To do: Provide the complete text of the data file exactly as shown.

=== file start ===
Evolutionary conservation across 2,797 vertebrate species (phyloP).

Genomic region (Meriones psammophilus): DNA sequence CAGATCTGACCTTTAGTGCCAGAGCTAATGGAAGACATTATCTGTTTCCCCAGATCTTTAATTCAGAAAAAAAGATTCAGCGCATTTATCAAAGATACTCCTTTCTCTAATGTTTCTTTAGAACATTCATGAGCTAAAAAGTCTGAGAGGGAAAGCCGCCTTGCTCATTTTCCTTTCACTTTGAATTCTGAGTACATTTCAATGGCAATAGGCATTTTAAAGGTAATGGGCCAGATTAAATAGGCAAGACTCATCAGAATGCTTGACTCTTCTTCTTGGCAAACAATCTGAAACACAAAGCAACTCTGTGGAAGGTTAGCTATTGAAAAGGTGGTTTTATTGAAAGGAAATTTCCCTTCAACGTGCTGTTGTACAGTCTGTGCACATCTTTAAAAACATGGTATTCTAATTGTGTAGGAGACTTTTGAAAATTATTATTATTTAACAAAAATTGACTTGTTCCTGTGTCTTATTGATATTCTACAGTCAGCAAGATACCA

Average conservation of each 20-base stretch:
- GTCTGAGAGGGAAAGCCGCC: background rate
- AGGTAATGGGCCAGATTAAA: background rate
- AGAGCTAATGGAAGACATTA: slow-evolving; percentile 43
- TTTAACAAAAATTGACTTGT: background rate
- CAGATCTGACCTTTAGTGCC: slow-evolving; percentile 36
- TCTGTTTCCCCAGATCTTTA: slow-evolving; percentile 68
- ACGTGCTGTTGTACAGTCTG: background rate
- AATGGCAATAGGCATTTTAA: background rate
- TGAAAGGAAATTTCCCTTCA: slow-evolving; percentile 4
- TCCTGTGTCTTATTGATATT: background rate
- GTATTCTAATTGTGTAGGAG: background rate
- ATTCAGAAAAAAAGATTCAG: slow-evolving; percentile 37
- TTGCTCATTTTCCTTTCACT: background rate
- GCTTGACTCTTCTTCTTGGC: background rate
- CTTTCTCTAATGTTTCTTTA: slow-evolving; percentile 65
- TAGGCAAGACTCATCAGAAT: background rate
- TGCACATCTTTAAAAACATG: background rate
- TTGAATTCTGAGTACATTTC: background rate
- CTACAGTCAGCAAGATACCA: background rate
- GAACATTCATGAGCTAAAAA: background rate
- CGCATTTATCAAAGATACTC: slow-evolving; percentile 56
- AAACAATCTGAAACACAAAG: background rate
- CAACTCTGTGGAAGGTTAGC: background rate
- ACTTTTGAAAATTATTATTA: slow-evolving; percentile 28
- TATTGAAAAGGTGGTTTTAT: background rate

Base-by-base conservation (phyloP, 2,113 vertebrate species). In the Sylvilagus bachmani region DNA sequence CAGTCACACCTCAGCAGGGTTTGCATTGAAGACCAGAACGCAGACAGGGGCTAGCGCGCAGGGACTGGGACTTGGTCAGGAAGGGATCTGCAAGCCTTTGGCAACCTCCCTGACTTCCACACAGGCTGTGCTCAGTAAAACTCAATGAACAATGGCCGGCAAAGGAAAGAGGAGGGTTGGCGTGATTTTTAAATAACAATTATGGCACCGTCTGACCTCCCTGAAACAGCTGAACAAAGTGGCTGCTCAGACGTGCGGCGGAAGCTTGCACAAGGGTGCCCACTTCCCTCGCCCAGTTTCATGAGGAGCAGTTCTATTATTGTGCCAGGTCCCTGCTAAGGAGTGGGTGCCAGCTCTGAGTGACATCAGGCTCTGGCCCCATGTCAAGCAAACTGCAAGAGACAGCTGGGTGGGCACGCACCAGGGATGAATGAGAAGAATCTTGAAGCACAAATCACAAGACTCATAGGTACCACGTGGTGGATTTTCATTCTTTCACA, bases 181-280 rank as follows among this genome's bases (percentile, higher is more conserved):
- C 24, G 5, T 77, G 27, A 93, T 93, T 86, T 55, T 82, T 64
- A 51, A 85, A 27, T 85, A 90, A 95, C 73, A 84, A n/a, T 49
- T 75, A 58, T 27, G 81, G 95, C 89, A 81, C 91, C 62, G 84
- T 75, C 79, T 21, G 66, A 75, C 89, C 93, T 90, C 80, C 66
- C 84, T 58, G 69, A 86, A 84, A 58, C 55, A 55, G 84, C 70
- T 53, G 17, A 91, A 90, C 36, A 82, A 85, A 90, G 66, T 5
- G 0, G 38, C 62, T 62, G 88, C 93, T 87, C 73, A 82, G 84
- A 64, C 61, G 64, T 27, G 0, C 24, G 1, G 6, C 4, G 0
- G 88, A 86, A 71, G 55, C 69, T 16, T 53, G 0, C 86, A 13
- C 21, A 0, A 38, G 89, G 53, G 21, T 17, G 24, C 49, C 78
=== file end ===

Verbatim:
Evolutionary conservation across 2,797 vertebrate species (phyloP).

Genomic region (Meriones psammophilus): DNA sequence CAGATCTGACCTTTAGTGCCAGAGCTAATGGAAGACATTATCTGTTTCCCCAGATCTTTAATTCAGAAAAAAAGATTCAGCGCATTTATCAAAGATACTCCTTTCTCTAATGTTTCTTTAGAACATTCATGAGCTAAAAAGTCTGAGAGGGAAAGCCGCCTTGCTCATTTTCCTTTCACTTTGAATTCTGAGTACATTTCAATGGCAATAGGCATTTTAAAGGTAATGGGCCAGATTAAATAGGCAAGACTCATCAGAATGCTTGACTCTTCTTCTTGGCAAACAATCTGAAACACAAAGCAACTCTGTGGAAGGTTAGCTATTGAAAAGGTGGTTTTATTGAAAGGAAATTTCCCTTCAACGTGCTGTTGTACAGTCTGTGCACATCTTTAAAAACATGGTATTCTAATTGTGTAGGAGACTTTTGAAAATTATTATTATTTAACAAAAATTGACTTGTTCCTGTGTCTTATTGATATTCTACAGTCAGCAAGATACCA

Average conservation of each 20-base stretch:
- GTCTGAGAGGGAAAGCCGCC: background rate
- AGGTAATGGGCCAGATTAAA: background rate
- AGAGCTAATGGAAGACATTA: slow-evolving; percentile 43
- TTTAACAAAAATTGACTTGT: background rate
- CAGATCTGACCTTTAGTGCC: slow-evolving; percentile 36
- TCTGTTTCCCCAGATCTTTA: slow-evolving; percentile 68
- ACGTGCTGTTGTACAGTCTG: background rate
- AATGGCAATAGGCATTTTAA: background rate
- TGAAAGGAAATTTCCCTTCA: slow-evolving; percentile 4
- TCCTGTGTCTTATTGATATT: background rate
- GTATTCTAATTGTGTAGGAG: background rate
- ATTCAGAAAAAAAGATTCAG: slow-evolving; percentile 37
- TTGCTCATTTTCCTTTCACT: background rate
- GCTTGACTCTTCTTCTTGGC: background rate
- CTTTCTCTAATGTTTCTTTA: slow-evolving; percentile 65
- TAGGCAAGACTCATCAGAAT: background rate
- TGCACATCTTTAAAAACATG: background rate
- TTGAATTCTGAGTACATTTC: background rate
- CTACAGTCAGCAAGATACCA: background rate
- GAACATTCATGAGCTAAAAA: background rate
- CGCATTTATCAAAGATACTC: slow-evolving; percentile 56
- AAACAATCTGAAACACAAAG: background rate
- CAACTCTGTGGAAGGTTAGC: background rate
- ACTTTTGAAAATTATTATTA: slow-evolving; percentile 28
- TATTGAAAAGGTGGTTTTAT: background rate

Base-by-base conservation (phyloP, 2,113 vertebrate species). In the Sylvilagus bachmani region DNA sequence CAGTCACACCTCAGCAGGGTTTGCATTGAAGACCAGAACGCAGACAGGGGCTAGCGCGCAGGGACTGGGACTTGGTCAGGAAGGGATCTGCAAGCCTTTGGCAACCTCCCTGACTTCCACACAGGCTGTGCTCAGTAAAACTCAATGAACAATGGCCGGCAAAGGAAAGAGGAGGGTTGGCGTGATTTTTAAATAACAATTATGGCACCGTCTGACCTCCCTGAAACAGCTGAACAAAGTGGCTGCTCAGACGTGCGGCGGAAGCTTGCACAAGGGTGCCCACTTCCCTCGCCCAGTTTCATGAGGAGCAGTTCTATTATTGTGCCAGGTCCCTGCTAAGGAGTGGGTGCCAGCTCTGAGTGACATCAGGCTCTGGCCCCATGTCAAGCAAACTGCAAGAGACAGCTGGGTGGGCACGCACCAGGGATGAATGAGAAGAATCTTGAAGCACAAATCACAAGACTCATAGGTACCACGTGGTGGATTTTCATTCTTTCACA, bases 181-280 rank as follows among this genome's bases (percentile, higher is more conserved):
- C 24, G 5, T 77, G 27, A 93, T 93, T 86, T 55, T 82, T 64
- A 51, A 85, A 27, T 85, A 90, A 95, C 73, A 84, A n/a, T 49
- T 75, A 58, T 27, G 81, G 95, C 89, A 81, C 91, C 62, G 84
- T 75, C 79, T 21, G 66, A 75, C 89, C 93, T 90, C 80, C 66
- C 84, T 58, G 69, A 86, A 84, A 58, C 55, A 55, G 84, C 70
- T 53, G 17, A 91, A 90, C 36, A 82, A 85, A 90, G 66, T 5
- G 0, G 38, C 62, T 62, G 88, C 93, T 87, C 73, A 82, G 84
- A 64, C 61, G 64, T 27, G 0, C 24, G 1, G 6, C 4, G 0
- G 88, A 86, A 71, G 55, C 69, T 16, T 53, G 0, C 86, A 13
- C 21, A 0, A 38, G 89, G 53, G 21, T 17, G 24, C 49, C 78